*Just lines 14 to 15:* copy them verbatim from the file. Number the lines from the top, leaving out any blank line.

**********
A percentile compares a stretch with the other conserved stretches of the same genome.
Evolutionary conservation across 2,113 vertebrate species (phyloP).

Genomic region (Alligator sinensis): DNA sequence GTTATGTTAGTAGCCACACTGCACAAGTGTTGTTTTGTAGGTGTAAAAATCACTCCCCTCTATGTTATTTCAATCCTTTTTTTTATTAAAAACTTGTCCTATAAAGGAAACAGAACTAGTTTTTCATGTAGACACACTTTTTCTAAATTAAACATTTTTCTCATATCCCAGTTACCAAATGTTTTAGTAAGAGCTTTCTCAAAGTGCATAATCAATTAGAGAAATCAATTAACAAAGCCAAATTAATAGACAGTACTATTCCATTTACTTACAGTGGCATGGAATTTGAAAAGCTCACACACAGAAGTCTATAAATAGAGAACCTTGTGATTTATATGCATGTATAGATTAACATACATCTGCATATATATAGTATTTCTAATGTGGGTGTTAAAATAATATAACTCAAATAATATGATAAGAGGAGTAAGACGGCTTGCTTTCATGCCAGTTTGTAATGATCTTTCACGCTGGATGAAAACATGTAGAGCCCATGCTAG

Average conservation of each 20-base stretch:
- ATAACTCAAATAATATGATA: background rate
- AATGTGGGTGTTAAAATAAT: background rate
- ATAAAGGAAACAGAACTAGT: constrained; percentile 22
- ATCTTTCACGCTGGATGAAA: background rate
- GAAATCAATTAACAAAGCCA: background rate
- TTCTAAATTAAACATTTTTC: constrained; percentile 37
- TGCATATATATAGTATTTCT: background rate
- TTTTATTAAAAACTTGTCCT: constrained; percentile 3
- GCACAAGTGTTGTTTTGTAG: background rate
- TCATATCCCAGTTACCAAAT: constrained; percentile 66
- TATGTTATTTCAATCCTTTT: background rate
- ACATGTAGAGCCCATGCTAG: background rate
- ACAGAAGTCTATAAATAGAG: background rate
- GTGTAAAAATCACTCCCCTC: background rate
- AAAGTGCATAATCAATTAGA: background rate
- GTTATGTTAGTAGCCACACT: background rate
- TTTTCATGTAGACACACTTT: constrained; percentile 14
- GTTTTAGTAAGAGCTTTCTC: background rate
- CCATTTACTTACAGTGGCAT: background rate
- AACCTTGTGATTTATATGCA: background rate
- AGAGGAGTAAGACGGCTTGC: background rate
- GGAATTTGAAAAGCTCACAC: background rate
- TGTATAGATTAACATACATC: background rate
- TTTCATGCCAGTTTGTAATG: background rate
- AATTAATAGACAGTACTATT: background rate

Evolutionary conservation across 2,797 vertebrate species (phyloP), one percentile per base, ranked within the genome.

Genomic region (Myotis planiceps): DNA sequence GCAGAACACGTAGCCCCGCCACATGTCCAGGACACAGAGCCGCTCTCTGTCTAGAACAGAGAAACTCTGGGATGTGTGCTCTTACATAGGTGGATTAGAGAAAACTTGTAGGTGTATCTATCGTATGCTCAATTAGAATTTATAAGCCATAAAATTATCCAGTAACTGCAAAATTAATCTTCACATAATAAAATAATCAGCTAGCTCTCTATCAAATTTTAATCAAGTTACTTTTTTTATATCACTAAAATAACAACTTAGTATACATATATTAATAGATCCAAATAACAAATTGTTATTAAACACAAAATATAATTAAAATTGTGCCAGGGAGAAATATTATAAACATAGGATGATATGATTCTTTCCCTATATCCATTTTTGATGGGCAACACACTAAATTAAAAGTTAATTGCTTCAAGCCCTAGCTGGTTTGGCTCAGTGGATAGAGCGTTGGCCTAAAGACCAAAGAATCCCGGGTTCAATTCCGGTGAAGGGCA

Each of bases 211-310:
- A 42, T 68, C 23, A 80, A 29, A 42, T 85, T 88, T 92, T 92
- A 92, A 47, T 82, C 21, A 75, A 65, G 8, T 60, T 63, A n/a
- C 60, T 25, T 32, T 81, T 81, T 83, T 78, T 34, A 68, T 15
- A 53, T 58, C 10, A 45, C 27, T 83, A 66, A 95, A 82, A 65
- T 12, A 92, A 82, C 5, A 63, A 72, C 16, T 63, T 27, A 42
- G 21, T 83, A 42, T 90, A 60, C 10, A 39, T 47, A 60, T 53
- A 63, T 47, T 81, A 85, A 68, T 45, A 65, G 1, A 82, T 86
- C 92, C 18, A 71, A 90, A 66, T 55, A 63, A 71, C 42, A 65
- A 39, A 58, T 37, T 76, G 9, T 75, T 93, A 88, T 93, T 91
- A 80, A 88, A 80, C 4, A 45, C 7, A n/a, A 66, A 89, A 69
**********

- TCATATCCCAGTTACCAAAT: constrained; percentile 66
- TATGTTATTTCAATCCTTTT: background rate